With three lifts to come in the clean and jerk, Turner’s coach set about putting Turner in a medal position.

He locked in the bronze with a lift of 158kg on the first attempt, and silver with 161kg on the second.

With Turner set to complete his final lift and Malaysian lifter Muhammad Hidayat still with one attempt remaining, the Australian had to climb into gold medal position and also set the mark high enough so he didn’t get chased down.

Turner’s coach set the lift at 166kg, a mark well short of the then 22-year-old’s own 171kg personal best but a decision he recognises now as critical to him winning the gold.

“I was saying to my coach, hang on, why put me up relatively light when I’m probably capable of a lot more.”

“Fortunately the result went our way on the day and I think it came down to his good tactics more than anything else.”

The final lift is a moment Turner won’t be forgetting anytime soon.

“The home crowd was absolutely euphoric in support of me. I remember hearing them scream as I jumped up the stairs and that sort of thing.”

 “I put my hands on the bar and they were tremoring. I don’t know if it was because I was absolutely jacked with adrenaline or just knowing it was the biggest lift of my life.”

The biggest lift of his life didn’t end in disappointment, as he made the lift before dropping the weight and immediately springing into the air in celebration.

Turner’s fate was still in the hands of the Malaysian lifter, but with his lift complete the Australian knew his exhausting Commonwealth Games campaign was finally over.

“It all just came out sort of physically and emotionally. I did a bit of a celebration jump and the weight of the world came off my shoulders,” he says.

A nervous wait was still to come however.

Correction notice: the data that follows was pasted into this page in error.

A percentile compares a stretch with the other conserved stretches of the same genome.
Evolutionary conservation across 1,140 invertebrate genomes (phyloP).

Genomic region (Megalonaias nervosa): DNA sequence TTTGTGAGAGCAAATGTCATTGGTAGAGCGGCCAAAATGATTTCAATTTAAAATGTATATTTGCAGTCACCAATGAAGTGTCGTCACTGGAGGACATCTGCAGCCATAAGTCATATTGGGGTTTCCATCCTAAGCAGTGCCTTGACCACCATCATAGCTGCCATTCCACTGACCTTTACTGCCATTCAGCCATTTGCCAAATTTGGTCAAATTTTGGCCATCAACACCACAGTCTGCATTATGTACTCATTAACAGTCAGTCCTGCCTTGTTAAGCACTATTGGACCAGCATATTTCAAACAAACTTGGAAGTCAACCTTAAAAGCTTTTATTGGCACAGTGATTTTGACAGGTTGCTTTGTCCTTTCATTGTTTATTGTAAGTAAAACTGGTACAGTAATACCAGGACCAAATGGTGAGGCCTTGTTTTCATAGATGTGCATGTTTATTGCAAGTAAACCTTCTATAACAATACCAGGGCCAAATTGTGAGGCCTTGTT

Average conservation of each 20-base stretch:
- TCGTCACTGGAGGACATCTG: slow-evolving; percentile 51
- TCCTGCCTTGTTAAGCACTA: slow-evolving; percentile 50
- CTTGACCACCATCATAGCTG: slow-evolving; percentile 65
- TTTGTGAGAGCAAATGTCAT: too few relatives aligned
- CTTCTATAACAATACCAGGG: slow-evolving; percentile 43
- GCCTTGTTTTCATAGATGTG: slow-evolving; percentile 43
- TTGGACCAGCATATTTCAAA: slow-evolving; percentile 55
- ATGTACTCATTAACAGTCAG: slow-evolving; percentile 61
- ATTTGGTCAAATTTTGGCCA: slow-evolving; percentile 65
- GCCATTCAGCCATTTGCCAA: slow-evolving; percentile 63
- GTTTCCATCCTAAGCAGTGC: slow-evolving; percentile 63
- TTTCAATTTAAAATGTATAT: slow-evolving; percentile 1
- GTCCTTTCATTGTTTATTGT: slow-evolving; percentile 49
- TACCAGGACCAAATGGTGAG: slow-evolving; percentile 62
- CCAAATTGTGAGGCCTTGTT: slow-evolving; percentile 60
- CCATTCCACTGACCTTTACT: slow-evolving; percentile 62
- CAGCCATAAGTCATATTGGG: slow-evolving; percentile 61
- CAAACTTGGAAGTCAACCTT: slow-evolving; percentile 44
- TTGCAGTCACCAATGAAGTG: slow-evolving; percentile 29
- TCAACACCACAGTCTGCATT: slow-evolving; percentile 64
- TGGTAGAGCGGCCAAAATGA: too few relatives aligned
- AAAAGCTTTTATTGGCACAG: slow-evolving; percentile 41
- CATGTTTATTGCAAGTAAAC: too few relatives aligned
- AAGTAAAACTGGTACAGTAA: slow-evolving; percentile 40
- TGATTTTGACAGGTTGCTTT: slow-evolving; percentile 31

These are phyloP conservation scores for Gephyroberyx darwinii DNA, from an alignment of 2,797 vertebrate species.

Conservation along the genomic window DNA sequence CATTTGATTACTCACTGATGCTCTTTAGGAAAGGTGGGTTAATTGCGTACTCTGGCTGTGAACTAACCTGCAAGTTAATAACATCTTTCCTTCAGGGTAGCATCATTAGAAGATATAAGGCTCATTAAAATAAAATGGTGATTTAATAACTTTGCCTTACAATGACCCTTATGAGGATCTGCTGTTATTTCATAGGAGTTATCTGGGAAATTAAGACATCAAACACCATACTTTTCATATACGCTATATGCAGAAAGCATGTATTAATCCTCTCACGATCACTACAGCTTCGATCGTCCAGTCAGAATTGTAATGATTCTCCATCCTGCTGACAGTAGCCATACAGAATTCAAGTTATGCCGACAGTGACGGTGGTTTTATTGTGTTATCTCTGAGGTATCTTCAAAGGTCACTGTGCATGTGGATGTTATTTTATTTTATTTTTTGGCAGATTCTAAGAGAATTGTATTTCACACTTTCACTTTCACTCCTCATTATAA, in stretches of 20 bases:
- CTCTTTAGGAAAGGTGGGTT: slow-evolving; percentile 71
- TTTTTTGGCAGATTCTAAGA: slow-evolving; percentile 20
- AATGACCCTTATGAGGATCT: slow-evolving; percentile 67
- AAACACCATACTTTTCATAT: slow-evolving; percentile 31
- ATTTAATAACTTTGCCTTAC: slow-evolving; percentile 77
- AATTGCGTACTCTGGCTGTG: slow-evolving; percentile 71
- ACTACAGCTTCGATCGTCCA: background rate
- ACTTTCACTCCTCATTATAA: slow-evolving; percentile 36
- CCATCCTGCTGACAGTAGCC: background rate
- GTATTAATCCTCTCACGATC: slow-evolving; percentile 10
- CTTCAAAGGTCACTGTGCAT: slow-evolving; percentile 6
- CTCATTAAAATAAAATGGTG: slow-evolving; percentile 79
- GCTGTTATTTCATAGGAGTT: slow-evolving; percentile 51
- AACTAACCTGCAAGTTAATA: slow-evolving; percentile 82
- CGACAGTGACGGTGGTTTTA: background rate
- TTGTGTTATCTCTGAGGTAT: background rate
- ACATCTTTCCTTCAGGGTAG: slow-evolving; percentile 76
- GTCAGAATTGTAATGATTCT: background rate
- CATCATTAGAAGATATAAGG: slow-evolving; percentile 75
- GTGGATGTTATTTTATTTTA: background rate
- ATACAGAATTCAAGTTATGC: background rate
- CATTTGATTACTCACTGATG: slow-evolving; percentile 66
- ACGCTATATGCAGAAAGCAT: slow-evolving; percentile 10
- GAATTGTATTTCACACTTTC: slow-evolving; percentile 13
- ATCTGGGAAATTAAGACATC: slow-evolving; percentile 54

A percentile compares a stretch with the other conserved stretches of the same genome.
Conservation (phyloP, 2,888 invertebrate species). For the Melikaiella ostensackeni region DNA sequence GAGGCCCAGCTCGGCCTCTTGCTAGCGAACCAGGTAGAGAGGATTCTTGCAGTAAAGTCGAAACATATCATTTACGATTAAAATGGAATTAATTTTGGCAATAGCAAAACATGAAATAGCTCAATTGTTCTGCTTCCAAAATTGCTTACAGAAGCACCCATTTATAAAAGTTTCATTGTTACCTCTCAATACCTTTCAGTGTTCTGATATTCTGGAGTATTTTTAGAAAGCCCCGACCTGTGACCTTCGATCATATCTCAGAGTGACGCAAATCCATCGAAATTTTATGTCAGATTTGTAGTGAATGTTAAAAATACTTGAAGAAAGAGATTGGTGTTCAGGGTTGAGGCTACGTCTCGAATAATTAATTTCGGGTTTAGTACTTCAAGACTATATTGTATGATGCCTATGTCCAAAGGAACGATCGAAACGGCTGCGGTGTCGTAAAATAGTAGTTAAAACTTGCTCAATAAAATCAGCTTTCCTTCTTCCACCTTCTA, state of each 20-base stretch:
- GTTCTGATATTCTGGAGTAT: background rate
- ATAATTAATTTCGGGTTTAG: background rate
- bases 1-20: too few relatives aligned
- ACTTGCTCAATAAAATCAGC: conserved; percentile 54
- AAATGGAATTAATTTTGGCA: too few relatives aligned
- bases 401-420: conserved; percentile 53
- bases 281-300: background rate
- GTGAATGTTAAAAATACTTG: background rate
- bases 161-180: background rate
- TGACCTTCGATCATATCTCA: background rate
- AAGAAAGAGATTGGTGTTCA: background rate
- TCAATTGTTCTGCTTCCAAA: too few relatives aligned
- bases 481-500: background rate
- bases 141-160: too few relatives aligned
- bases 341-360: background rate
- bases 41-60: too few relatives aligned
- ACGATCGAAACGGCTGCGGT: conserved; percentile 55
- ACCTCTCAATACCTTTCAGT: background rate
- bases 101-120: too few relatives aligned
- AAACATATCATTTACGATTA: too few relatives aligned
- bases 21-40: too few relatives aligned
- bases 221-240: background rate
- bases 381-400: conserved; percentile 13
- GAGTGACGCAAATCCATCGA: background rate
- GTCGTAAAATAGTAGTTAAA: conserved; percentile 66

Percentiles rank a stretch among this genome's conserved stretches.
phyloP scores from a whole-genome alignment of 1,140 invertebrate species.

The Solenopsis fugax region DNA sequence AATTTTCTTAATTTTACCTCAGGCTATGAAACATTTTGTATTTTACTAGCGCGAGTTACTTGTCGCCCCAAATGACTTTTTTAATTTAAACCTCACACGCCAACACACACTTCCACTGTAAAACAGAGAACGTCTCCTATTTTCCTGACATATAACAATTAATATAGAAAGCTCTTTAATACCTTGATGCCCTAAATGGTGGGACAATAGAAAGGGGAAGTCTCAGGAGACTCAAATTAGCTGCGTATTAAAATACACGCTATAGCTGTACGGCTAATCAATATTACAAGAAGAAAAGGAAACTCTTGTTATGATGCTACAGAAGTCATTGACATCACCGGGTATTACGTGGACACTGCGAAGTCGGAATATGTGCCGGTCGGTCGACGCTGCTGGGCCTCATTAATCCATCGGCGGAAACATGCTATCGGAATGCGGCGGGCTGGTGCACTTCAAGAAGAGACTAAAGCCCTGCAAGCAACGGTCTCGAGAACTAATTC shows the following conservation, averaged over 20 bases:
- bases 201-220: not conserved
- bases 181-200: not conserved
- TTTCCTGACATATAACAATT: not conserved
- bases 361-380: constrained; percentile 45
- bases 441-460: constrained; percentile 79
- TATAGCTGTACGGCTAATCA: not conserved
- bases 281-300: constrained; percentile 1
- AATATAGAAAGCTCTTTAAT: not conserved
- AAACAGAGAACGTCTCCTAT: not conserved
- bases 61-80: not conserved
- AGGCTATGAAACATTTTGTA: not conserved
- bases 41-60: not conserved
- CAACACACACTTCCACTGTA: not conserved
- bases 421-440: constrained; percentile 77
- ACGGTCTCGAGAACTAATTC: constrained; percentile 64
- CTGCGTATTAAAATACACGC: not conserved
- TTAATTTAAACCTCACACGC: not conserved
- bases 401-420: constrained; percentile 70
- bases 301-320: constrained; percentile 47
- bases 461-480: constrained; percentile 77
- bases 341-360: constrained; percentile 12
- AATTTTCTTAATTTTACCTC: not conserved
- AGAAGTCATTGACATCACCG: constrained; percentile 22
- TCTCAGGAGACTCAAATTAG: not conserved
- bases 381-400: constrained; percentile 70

“Once you finish your lift you go off into a media zone off to the side of the stage. I delayed that part and was leaning on a barricade because I was sort of gassed and I just watched up to the right as the lift happened.”

“I watched him clean the weight which was really straight forward, then I saw him jerk the weight very forward and as soon as I saw him jerk it I was like I’ve got this.”

And he did. Hidayat was unsuccessful and Turner was champion of the Commonwealth.

“Not even thinking I just assumed that was the end of the competition, I just bolted back up on stage. I was just celebrating with the crowd giving the big fist pump and that sort of thing.

Unknown to Turner, the meet hadn’t quite come to an end.

“There was a Fijian lifter who wasn’t even in medal contention, he still had one lift left,” he says with a laugh.

“After about ten or fifteen seconds I’d been ushered off, under normal circumstances it’s almost grounds for a disqualification.”

Luckily for Turner he wasn’t disqualified, because he would never have been able to make that dedication to his Dad.

Some 11 years later, there is someone he’d like to add to that post-lift thank you.

“Even though it was probably primarily at that stage focused on my Dad, thinking back now it’s something I’d probably very much dedicate to both my parents who were such a huge support for me throughout that stage of my lifting career,” he says.

OTHER NEWS